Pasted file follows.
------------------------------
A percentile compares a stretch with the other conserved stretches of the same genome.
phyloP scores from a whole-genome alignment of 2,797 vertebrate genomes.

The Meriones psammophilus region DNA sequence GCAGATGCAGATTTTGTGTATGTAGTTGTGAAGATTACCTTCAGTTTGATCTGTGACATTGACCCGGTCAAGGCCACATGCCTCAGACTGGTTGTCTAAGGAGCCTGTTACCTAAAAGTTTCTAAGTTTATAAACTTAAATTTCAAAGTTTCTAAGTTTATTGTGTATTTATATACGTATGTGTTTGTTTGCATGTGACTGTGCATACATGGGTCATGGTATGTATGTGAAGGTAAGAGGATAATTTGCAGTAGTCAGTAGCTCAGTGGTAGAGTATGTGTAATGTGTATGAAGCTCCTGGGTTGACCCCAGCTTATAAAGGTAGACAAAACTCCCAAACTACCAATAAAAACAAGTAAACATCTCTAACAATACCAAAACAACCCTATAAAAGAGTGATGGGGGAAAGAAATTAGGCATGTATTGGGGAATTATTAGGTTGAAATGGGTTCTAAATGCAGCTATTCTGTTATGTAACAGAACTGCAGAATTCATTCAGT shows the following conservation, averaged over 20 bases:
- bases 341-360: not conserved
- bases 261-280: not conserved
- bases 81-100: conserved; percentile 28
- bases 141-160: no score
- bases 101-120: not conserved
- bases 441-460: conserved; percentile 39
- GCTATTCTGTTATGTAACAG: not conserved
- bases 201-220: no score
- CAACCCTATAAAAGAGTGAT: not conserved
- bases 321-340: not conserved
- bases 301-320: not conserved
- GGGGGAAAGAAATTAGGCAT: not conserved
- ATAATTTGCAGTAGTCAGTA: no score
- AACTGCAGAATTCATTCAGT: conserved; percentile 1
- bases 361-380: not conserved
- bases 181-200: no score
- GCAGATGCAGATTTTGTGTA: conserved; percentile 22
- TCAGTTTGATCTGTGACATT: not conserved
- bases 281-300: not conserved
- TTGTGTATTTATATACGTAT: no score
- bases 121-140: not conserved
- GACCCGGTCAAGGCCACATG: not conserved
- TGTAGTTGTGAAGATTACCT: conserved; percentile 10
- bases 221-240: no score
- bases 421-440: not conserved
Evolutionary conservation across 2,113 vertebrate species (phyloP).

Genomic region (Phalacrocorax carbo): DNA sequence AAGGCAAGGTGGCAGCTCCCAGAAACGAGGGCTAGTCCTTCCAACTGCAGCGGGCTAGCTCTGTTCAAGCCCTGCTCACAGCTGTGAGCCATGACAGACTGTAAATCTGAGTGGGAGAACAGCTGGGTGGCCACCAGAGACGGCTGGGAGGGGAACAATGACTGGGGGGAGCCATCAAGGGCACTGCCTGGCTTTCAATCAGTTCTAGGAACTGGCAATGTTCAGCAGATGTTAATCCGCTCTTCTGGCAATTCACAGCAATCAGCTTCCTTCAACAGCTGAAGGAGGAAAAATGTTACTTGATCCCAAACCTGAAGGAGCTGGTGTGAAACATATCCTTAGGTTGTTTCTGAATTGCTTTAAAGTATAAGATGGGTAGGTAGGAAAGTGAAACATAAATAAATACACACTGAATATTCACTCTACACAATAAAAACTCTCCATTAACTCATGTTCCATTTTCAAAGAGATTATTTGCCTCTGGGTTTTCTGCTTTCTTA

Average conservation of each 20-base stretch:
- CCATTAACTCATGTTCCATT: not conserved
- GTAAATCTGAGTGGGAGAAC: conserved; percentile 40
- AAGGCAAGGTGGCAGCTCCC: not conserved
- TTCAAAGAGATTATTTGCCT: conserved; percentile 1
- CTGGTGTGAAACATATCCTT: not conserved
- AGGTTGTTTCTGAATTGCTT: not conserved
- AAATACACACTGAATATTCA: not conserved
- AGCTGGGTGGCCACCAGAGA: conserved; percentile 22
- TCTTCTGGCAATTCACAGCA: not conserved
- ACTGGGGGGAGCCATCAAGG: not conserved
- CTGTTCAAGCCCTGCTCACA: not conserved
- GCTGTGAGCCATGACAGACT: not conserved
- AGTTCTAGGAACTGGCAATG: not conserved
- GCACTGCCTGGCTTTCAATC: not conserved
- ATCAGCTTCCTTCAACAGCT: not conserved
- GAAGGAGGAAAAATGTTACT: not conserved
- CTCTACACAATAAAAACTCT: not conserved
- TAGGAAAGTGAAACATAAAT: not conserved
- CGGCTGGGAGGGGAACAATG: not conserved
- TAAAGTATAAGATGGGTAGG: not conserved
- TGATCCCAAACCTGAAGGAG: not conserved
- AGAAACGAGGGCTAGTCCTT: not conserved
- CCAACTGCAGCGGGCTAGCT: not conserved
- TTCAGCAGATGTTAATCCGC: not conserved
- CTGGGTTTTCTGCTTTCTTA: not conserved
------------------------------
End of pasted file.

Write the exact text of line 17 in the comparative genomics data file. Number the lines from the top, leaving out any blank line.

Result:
- AACTGCAGAATTCATTCAGT: conserved; percentile 1